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A Amante do Rei
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A Amante do Rei

3.88  ·  Rating details ·  3,131 ratings  ·  242 reviews
Em meio às armadilhas da corte, o amor de um monarca pode representar poder e riqueza, mas também a mais brutal das ameaças. Viúva de um mercador, dona de um segredo capaz de abalar todo o reino, a plebeia Alice Perrers é afastada da família para viver sob a proteção da rainha Filipa da Inglaterra. Porém, sua beleza e perspicácia atraem Eduardo III, e o caso de amor entre ...more
Paperback, 1, 546 pages
Published August 2013 by Record (first published August 6th 2009)
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Average rating 3.88  · 
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Daughter of a wealthy London merchant, Alice catches the eye of Janyn Perrers and the two marry despite her mother’s rather irrational objections. The marriage is definitely a love match, but Janyn and his mother have a deep dark secret that has something to do with the dowager Queen Isabella and while it has brought them great wealth, it also brings great danger to those who keep the old Queen’s secrets. When Janyn mysteriously disappears (no spoiler, that’s on the book jacket) Alice seeks prot ...more
Tea Jovanović
Read it, enjoyed it... but would not recommend it for translation... Something is lacking... Philippa Gregory is much better... But I will follow the author...
Apr 20, 2010 rated it liked it  ·  review of another edition
In this novel Alice Perrers, a merchant’s daughter who became mistress to the much older Edward III, tells her own story. I can’t argue with Emma Campion's decision to take a revisionist approach to Alice, who has gone down in history as ambitious, grasping and greedy. Mistresses were often demonised and blamed for all the ills of the country: it was, in fact, one of their functions to be a scapegoat and divert criticism which would otherwise fall on the king or queen. And there is evidence that ...more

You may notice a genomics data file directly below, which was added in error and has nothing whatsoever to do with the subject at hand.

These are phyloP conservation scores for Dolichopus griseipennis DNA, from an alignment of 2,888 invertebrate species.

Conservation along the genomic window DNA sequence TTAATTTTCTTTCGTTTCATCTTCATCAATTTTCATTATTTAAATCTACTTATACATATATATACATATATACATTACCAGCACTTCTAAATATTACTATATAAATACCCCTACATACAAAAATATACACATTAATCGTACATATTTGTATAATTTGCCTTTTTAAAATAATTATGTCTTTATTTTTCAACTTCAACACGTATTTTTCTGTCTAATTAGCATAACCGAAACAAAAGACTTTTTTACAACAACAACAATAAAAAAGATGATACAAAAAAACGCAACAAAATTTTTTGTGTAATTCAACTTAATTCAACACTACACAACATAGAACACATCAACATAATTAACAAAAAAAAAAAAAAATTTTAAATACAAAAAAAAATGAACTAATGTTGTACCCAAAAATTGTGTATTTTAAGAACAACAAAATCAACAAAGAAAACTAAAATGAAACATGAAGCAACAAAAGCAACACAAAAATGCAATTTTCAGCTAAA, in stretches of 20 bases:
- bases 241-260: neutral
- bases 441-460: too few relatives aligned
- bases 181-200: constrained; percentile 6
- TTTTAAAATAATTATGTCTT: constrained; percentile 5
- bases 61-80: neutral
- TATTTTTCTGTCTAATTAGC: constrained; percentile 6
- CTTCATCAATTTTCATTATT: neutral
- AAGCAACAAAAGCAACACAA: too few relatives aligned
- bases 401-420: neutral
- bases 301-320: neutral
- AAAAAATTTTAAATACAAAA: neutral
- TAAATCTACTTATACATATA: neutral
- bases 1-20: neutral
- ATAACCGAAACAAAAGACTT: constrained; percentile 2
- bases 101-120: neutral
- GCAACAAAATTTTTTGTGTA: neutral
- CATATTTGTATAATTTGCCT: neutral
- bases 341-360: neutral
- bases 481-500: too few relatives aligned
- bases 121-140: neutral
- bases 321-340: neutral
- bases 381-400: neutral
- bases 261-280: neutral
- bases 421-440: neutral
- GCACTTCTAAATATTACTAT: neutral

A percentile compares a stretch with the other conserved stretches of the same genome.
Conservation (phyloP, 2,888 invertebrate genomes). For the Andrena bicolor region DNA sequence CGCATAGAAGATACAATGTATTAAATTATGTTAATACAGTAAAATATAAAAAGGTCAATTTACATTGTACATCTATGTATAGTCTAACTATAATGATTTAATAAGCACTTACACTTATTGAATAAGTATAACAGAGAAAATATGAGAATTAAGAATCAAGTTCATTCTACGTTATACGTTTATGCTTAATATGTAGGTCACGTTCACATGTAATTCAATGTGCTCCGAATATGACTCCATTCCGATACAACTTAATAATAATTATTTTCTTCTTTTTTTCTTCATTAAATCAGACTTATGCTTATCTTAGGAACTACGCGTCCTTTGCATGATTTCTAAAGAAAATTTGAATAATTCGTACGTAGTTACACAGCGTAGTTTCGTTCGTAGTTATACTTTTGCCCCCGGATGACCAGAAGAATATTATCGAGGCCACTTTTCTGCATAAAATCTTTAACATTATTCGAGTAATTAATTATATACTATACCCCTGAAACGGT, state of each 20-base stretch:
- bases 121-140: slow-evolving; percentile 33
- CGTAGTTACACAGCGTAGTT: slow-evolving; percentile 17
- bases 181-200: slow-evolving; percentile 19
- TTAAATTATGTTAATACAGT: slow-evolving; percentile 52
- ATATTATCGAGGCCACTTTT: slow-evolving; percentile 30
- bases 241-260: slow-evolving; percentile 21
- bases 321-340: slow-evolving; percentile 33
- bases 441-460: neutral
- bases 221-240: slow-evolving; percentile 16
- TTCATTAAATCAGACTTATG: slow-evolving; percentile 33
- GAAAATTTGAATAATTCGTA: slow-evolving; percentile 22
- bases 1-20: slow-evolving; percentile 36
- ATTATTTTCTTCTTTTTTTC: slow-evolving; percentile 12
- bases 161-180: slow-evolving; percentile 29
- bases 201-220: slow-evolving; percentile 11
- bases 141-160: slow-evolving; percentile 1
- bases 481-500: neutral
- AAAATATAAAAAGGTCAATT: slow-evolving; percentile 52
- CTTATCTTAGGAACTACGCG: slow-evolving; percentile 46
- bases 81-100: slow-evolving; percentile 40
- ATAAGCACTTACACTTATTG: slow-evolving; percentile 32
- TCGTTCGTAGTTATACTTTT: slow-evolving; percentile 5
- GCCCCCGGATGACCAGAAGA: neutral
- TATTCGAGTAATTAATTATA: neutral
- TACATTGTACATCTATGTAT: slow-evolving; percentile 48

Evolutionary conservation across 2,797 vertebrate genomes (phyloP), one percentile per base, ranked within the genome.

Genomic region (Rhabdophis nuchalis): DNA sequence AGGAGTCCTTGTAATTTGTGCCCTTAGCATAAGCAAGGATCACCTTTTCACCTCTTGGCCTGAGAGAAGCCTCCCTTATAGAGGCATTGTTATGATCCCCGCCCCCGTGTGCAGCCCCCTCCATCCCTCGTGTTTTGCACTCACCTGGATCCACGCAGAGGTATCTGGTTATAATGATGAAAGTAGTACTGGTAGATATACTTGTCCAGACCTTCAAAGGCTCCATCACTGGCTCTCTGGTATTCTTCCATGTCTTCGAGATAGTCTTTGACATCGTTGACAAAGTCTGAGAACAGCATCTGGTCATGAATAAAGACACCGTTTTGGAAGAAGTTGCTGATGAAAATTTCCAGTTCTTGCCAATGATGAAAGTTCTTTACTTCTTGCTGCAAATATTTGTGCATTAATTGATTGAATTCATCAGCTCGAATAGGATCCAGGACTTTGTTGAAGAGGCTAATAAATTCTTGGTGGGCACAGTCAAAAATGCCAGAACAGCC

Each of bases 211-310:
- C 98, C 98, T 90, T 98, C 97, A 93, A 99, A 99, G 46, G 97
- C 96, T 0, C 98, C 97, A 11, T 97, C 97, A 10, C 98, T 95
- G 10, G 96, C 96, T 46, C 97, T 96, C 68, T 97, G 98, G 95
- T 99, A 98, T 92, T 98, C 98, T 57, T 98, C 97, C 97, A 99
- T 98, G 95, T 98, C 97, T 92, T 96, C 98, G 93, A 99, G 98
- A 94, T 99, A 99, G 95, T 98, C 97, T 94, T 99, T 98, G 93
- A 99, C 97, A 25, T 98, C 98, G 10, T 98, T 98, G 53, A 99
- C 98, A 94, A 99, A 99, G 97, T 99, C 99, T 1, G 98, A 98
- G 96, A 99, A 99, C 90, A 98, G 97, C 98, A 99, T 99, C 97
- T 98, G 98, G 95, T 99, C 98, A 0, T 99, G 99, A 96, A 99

Nov 24, 2013 rated it it was ok  ·  review of another edition
Shelves: fiction
Did you ever think I would like this?

Every once in a while someone suggests that since I like history so much I would like [insert name of recent historical fiction phenom here] and I gently say "it's not really my thing..."

So in the spirit of fictionpalooza, I decided to test "what was my thing."

This isn't my thing.

First off, the cover pictured here is not what is in the book from the library that showed up on my nook. Instead it is every historical fiction book ever. Some chick draped in ve

King’s Mistress is okay fiction. Alice is sympathetic, it’s easy to get caught up in her story, and if you want to escape to another place and time, this book can be a door.
Jenny Q
Jun 29, 2010 rated it really liked it  ·  review of another edition
There are a couple of things that make crafting a believable, romantic fictional account of Alice Perrer's story hard to do. First, the author has her work cut out for her in trying to persuade the reader that Alice is not as bad as her contemporaries made her out to be. History has accused Alice of taking advantage of a senile king for her own financial and political gain, and of usurping the position of a beloved dead queen, taking her place beside the king as the queen would have, even wearin ...more